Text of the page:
Cutting with very narrow Q setting and boosting with a wide Q setting does the least amount of damage.

When it comes to loudness, check your dynamic range. Low dynamic range is similar to distortion and fatigues the ear. Some genres can get away with it by clever mixing. You do not need to use compression on every sound. Compression is overused and poorly by the inexperienced. Today's samples are already compressed or normalized, so it might be a mistake to go loud.

4. Try a different Plugin

Sometimes plugins just don't work well for us. They can increase the time we spend messing around to get the sound right. The best plugins have the best presets. A plugin should save us time! The myth that you shouldn't slap on a preset and expect magic is false. If it works, it works. I've fixed lots of tracks by using a preset, and then maybe one or two minor tweaks. You don't have to follow every step in a tutorial.

5. Have a goal in mind when composing.

Its really easy to get carried away. If you have a target of how you want your songs to sound, its much easy to break up the recording into smaller goals. If you keep progressing you will start to feel creative bursts and keep going.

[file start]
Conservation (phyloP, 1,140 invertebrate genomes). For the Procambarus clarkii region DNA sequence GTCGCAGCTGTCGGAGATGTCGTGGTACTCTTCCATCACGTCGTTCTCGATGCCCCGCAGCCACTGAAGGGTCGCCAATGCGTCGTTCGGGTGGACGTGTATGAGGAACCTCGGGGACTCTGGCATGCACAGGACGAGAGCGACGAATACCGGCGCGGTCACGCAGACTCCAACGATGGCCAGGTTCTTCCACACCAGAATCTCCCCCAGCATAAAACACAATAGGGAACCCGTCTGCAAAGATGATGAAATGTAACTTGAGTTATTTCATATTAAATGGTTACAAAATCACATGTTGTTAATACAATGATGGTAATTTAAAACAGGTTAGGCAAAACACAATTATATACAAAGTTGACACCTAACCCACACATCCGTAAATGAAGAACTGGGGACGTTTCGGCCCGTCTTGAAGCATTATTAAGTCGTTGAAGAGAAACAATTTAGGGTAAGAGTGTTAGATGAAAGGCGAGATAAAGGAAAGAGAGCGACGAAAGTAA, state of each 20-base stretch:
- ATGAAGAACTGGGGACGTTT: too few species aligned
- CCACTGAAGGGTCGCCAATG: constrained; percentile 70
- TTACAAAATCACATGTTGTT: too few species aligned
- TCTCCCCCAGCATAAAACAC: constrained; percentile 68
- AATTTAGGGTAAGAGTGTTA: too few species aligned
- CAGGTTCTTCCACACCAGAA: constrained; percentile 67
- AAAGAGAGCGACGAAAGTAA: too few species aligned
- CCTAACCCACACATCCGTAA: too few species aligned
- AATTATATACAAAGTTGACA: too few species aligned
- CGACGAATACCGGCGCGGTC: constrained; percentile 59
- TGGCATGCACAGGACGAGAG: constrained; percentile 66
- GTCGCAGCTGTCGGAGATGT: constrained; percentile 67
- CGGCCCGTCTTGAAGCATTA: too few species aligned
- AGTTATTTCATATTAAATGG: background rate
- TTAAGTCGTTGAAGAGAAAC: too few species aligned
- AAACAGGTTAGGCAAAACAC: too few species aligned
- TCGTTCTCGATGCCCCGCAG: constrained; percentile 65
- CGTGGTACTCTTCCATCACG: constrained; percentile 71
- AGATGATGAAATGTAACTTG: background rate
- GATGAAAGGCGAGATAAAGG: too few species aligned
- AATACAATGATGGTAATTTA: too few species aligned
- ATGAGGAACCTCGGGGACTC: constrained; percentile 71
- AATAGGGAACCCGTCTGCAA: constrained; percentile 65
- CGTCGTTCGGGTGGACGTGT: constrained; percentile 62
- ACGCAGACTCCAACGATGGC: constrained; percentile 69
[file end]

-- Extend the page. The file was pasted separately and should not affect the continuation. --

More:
Music is an emotional journery, not a hobby. You don't need to keep buying corporate synth gear. You can do it all in the computer and with your creative mind!

Monday, February 18, 2013

Why Do Old School Breakbeats Sound So Good?

When listening critically to the Amen Break or the Apache break, you start to realize that these sounds are just not possible in real life. You tuned your drum set, you got your best mics and set everything just like they told you in every tutorial. You set everything up and realize the sound is clean and vanilla. Its not bad, but you will never achieve the breakbeat sound this way. Its not about vinyl, the analog days, or tape effects, or sampling.

The biggest reason why old school breakbeats sound awesome compared to real life drums is because of their preamp. Overdrive your tube preamp and you are halfway to the breakbeat sound. Drums sound ridiculously good with an overdriven preamp. Cymbals sizzle and snares start to scream. All sounds start to take on a new timbre. The room reverb compresses and you hear every detail. The truth of the matter is that many old school breaks were horribly recorded compared to today.

GreenDay recorded drums with a tube preamp and used reverb. Their early albums have a coveted drum sound. The truth is that there was a reasonable amount of distortion in every part of the signal chain starting with the preamp. It was inevitable that distorted breakbeats would become very famous in the same way an as overdriven TR-909 would be used on every recording out there. Distorted drums scream!

How to Use Amp Distortion To Rebalance Brightness In Synth Patches

Amp distortion can help you set the brightness in your patches to reduce ear fatigue and enhance mixability when a sound is played back at high volume. If you have trouble setting the cutoff filter or mixing loud sounds, this tip can help.